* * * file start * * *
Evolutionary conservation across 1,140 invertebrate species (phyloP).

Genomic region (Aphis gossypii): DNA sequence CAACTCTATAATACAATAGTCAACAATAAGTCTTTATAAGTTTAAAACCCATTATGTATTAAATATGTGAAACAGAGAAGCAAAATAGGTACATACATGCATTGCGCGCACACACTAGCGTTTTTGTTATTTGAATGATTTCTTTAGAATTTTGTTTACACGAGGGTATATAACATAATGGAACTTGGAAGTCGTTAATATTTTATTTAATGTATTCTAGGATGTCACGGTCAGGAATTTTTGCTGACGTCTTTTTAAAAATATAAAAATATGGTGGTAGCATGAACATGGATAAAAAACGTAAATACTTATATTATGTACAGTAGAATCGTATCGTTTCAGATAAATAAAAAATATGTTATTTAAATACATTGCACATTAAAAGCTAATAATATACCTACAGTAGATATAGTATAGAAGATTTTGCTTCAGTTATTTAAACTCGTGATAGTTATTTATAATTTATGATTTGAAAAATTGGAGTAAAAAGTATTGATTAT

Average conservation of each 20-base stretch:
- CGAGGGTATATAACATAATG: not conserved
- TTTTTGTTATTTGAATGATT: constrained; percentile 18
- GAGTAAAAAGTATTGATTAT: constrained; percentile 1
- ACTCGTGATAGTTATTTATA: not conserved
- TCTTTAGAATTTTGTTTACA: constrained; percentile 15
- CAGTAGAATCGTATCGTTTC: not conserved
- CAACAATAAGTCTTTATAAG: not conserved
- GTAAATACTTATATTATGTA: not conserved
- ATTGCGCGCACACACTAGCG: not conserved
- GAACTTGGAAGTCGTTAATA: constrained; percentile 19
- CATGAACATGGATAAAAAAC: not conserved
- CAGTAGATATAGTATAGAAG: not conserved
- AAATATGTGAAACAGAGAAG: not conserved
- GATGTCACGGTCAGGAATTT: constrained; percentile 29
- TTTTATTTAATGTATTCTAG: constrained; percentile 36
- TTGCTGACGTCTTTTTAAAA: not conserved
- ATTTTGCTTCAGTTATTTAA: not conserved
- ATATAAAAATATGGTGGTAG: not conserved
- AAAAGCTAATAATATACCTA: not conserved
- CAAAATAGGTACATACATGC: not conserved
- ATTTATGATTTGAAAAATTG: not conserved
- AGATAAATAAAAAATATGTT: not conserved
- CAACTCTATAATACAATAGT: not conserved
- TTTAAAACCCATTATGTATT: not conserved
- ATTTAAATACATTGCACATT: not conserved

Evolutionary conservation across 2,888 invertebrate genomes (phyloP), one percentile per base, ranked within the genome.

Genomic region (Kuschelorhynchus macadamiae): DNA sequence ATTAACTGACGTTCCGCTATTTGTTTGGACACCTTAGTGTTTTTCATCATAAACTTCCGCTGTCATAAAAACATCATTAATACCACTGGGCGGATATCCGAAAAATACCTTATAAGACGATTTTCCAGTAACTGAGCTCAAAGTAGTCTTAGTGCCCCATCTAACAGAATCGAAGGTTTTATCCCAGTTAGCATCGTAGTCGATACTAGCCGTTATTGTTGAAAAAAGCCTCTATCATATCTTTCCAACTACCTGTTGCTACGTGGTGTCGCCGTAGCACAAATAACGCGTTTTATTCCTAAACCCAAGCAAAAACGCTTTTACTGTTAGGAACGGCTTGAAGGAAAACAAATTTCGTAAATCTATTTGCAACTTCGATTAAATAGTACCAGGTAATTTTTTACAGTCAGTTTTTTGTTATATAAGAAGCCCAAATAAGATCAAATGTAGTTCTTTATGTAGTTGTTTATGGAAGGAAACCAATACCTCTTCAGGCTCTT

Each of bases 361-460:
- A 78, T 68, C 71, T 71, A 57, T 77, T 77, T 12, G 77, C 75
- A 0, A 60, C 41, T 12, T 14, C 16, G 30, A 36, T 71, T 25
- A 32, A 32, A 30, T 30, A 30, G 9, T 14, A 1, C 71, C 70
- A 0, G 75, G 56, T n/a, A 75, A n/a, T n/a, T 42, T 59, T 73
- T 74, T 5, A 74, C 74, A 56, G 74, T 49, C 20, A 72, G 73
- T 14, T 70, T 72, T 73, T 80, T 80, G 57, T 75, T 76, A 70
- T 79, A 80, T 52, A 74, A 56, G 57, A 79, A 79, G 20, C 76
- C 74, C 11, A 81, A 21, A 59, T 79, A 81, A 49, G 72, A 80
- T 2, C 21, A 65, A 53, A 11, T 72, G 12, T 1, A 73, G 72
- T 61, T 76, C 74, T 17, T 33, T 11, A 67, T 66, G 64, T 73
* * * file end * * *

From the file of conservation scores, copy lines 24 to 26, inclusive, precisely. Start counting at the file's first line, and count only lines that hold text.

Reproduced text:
- ATTTATGATTTGAAAAATTG: not conserved
- AGATAAATAAAAAATATGTT: not conserved
- CAACTCTATAATACAATAGT: not conserved